The only clear memory I have of that night, other than the first few minutes after arrival,
was my terror, and my pleading with them to stop, or to sedate me first. "For the love of God," I
screamed, "please sedate me!" I called out for my wife and even my sister (a nurse who lives in
South Carolina) to help me. I've never been so scared in my life. It's been almost two months
since that night, but every day I recall it, and the terror fills me anew, though it seems to be
lessening with time.
I don't think they expected me to survive.
But by noon (I had been admitted after midnight), thanks to Insulin my blood glucose
level had dropped to a much safer 141. I made what the Discharge Summary referred to as a
"dramatic recovery" from my confused and agitated state of the previous night.
But before I achieved a state where I could be described as even mildly lucid, I had to
survive the night. Part of that meant I had to survive mentally.
I was partially blind, disoriented, and in terrible pain. I had no idea where the hell I was.
In order to cope with the confusion, my mind conjured up four different scenarios to help
explain my new world to myself. Some people say I read too much, but I think that's what may
have kept my mind together in those long hours, restrained to a bed in ICU.
I began to fantasize that I was in a French hospital, around the time of the first world war.
In my mind, the nurses all had French accents, and were discussing my condition with
someone - my wife? - while I writhed in terrible pain. I remember the nurses were incredibly
kind. In my mind, I saw dim white walls, and a window overlooking a French city. How I knew it
was French I'll never know, but there you have it.
I have read a lot of Earnest Hemingway, with A Farewell to Arms being my favorite of
his works. If he wasn't literally in the room with me, his words certainly were.
The next I knew, I was in a cold and sterile German hospital, the sort of place where Ian
Fleming would place James Bond, just prior to being tortured in some evil way. These are the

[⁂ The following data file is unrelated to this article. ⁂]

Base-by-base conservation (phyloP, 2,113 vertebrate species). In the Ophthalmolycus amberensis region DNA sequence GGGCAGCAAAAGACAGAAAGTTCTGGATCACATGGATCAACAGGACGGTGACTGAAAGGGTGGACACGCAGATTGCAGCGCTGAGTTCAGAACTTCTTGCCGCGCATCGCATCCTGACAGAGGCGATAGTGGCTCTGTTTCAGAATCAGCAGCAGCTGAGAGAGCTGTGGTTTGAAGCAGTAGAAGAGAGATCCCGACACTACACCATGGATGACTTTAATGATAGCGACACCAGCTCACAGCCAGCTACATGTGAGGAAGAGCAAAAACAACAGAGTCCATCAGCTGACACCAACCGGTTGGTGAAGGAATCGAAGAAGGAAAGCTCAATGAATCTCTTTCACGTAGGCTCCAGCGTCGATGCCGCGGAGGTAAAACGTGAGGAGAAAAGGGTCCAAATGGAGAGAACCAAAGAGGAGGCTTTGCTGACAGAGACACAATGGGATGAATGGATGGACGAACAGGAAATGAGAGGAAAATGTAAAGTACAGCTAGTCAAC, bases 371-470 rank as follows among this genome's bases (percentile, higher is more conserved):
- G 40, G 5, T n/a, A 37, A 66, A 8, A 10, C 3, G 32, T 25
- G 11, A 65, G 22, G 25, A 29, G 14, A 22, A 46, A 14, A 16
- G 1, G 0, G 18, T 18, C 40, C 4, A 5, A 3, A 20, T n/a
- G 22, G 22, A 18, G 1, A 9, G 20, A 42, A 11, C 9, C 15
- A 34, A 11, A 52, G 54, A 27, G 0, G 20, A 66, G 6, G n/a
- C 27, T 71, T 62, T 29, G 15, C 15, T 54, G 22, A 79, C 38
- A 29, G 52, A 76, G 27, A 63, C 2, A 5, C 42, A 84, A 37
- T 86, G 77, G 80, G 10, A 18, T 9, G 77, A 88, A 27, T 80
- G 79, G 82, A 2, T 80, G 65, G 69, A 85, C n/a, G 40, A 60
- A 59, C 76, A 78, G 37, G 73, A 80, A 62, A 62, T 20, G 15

sort of scenes that never make it into the films, but they are there in the books, in all their sadistic
varieties - even as a teenager I wondered if Fleming wrote the novels just as an excuse to write
I remember the nurses here as being not so pleasant, even though they were undoubtedly
the same nurses who had nursed me in the French hospital. "Sit back, Mr. Drake!" I recall
hearing (several times) as I struggled in the bed. It was probably at this point they figured it was
best to restrain me. I was probably a real pain in the ass at this point.
Though I didn't undergo any of the tortures 007 would have endured, it certainly felt as
though I were. I didn't like this place at all.
The next fantasy was my favorite; I was a bomber pilot over Germany in World war II. I
didn't actually drop any bombs, though (maybe even in my delusional state I didn't want to kill
any innocent people) - instead, I imagined I was communicating with German code breakers -
who were, in all actuality, Arkansas nurses. I'm not sure they realized the role they were playing
out in my fantasy.
Speaking a sort of half-remembered German mixed with English, I attempted to make
friends with these very friendly code breakers. I recall asking if any of them knew any jokes. One
repeated back to me Wimpy's famous line from the Popeye cartoons: "If you buy me a
hamburger today, I'll gladly pay you back on Tuesday."
The illogic of the situation never occurred to me; why would German code breakers be